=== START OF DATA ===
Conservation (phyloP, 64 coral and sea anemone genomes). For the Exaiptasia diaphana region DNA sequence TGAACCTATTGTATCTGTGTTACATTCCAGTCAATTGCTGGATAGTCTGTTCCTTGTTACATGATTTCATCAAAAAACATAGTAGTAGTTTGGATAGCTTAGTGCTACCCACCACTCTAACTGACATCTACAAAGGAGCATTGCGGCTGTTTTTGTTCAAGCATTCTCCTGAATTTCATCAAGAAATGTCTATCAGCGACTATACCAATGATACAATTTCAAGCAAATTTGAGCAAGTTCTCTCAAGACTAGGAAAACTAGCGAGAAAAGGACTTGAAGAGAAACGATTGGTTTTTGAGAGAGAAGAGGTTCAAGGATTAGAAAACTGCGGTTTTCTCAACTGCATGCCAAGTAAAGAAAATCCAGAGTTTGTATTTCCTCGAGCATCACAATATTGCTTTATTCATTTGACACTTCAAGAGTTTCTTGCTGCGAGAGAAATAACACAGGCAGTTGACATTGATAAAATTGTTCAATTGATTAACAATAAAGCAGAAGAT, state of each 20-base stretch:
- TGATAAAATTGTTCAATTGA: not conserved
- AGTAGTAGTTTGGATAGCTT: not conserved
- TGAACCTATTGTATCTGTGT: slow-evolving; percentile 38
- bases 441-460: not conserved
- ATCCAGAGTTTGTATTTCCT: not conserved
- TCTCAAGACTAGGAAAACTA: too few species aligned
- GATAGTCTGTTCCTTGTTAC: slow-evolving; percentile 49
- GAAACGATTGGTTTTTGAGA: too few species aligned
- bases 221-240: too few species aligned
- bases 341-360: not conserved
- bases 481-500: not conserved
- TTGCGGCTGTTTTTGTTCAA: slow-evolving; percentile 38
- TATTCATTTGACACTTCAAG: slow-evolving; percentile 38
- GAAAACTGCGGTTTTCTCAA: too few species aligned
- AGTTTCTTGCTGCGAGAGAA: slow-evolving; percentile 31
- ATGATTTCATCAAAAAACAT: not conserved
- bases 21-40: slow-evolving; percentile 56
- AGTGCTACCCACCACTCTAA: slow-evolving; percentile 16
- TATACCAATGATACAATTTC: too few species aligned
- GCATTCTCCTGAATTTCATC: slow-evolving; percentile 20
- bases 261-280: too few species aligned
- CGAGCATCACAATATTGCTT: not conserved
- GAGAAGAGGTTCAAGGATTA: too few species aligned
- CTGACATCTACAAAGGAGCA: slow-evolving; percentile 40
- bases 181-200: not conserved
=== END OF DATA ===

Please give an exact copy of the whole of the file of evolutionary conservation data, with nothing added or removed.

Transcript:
Conservation (phyloP, 64 coral and sea anemone genomes). For the Exaiptasia diaphana region DNA sequence TGAACCTATTGTATCTGTGTTACATTCCAGTCAATTGCTGGATAGTCTGTTCCTTGTTACATGATTTCATCAAAAAACATAGTAGTAGTTTGGATAGCTTAGTGCTACCCACCACTCTAACTGACATCTACAAAGGAGCATTGCGGCTGTTTTTGTTCAAGCATTCTCCTGAATTTCATCAAGAAATGTCTATCAGCGACTATACCAATGATACAATTTCAAGCAAATTTGAGCAAGTTCTCTCAAGACTAGGAAAACTAGCGAGAAAAGGACTTGAAGAGAAACGATTGGTTTTTGAGAGAGAAGAGGTTCAAGGATTAGAAAACTGCGGTTTTCTCAACTGCATGCCAAGTAAAGAAAATCCAGAGTTTGTATTTCCTCGAGCATCACAATATTGCTTTATTCATTTGACACTTCAAGAGTTTCTTGCTGCGAGAGAAATAACACAGGCAGTTGACATTGATAAAATTGTTCAATTGATTAACAATAAAGCAGAAGAT, state of each 20-base stretch:
- TGATAAAATTGTTCAATTGA: not conserved
- AGTAGTAGTTTGGATAGCTT: not conserved
- TGAACCTATTGTATCTGTGT: slow-evolving; percentile 38
- bases 441-460: not conserved
- ATCCAGAGTTTGTATTTCCT: not conserved
- TCTCAAGACTAGGAAAACTA: too few species aligned
- GATAGTCTGTTCCTTGTTAC: slow-evolving; percentile 49
- GAAACGATTGGTTTTTGAGA: too few species aligned
- bases 221-240: too few species aligned
- bases 341-360: not conserved
- bases 481-500: not conserved
- TTGCGGCTGTTTTTGTTCAA: slow-evolving; percentile 38
- TATTCATTTGACACTTCAAG: slow-evolving; percentile 38
- GAAAACTGCGGTTTTCTCAA: too few species aligned
- AGTTTCTTGCTGCGAGAGAA: slow-evolving; percentile 31
- ATGATTTCATCAAAAAACAT: not conserved
- bases 21-40: slow-evolving; percentile 56
- AGTGCTACCCACCACTCTAA: slow-evolving; percentile 16
- TATACCAATGATACAATTTC: too few species aligned
- GCATTCTCCTGAATTTCATC: slow-evolving; percentile 20
- bases 261-280: too few species aligned
- CGAGCATCACAATATTGCTT: not conserved
- GAGAAGAGGTTCAAGGATTA: too few species aligned
- CTGACATCTACAAAGGAGCA: slow-evolving; percentile 40
- bases 181-200: not conserved